I, also, did get in contact with the support desk at Andrews McNeel Syndication, the company that currently owns and distributes the Dilbert comic strip to newspapers in the U.S. and worldwide. I inquired, of course, about the episode in question from the animated series and also as to whether production art from the TV show was ever released to the public. They could not confirm or provide any answers, to my dismay, as they said they did not have anything to do with it.
They did suggest that I write a letter and mail it in to their physical address and they would forward it to the creator (Adams). They said their online support desk system was not equipped, oddly enough, to forward inquiries directly to the creator. I highly doubt I would have gotten anywhere with that method as I would surmise Adams gets a lot of fan mail through that mailing address and I probably would have never received a response (much less, in time for publishing this story).
On the “Dilbert” animated series itself, the television comedy — co-created by Adams himself (who was also co-executive director) — premiered on UPN January 25th, 1999 and ran for 30 episodes. The title characters, Dilbert and Dogbert, were voiced by high profile Hollywood actors Daniel Stern (“Home Alone”) and Chris Elliott (“Groundhog Day”), respectively. It’s theme song was composed by well known music composer Danny Elfman (“Batman”).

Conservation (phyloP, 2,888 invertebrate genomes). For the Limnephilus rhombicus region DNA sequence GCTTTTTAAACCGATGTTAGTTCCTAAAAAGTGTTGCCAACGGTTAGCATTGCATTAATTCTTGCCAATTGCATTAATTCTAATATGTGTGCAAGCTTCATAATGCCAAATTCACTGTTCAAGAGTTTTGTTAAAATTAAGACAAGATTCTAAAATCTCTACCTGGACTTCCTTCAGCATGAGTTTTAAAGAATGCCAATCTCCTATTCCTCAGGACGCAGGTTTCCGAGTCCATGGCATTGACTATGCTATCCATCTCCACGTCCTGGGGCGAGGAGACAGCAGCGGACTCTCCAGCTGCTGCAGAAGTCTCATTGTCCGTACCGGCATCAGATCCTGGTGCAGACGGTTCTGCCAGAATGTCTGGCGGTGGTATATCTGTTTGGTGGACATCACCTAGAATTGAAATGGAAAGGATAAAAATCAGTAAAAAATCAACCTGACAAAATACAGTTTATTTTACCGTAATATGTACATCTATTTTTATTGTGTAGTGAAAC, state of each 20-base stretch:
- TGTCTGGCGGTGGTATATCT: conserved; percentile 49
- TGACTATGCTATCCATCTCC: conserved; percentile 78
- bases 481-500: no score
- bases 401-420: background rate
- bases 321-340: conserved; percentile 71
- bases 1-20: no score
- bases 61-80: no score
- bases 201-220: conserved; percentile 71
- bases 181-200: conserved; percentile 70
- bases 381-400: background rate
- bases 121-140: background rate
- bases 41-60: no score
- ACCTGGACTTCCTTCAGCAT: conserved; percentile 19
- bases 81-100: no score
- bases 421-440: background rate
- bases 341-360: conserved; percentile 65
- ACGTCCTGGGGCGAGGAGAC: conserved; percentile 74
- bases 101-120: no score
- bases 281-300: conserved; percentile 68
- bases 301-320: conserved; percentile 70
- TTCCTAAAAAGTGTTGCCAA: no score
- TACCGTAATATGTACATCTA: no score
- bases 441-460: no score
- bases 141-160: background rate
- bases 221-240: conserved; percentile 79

The animated series also was awarded a prime time Emmy in 1999 for “Outstanding Main Title Design” and in 2000 received an award for “Best Casting for Animated Voiceover: Television” by the Casting Society of America.
In a Wikipedia entry about the TV show, Adams is quoted from an interview in 2006 about the cancellation of the “Dilbert” animated series where he explained:
“It was on UPN, a network few people watched and because of some management screw ups between the first and second seasons, the time slot kept changing and we lost our viewers,” said Adams.
“We were also scheduled to follow the worst TV show ever made: ‘Shasta McNasty.’ On TV, your viewership is 75% determined by how many people watch the show before yours. That killed us!” He added.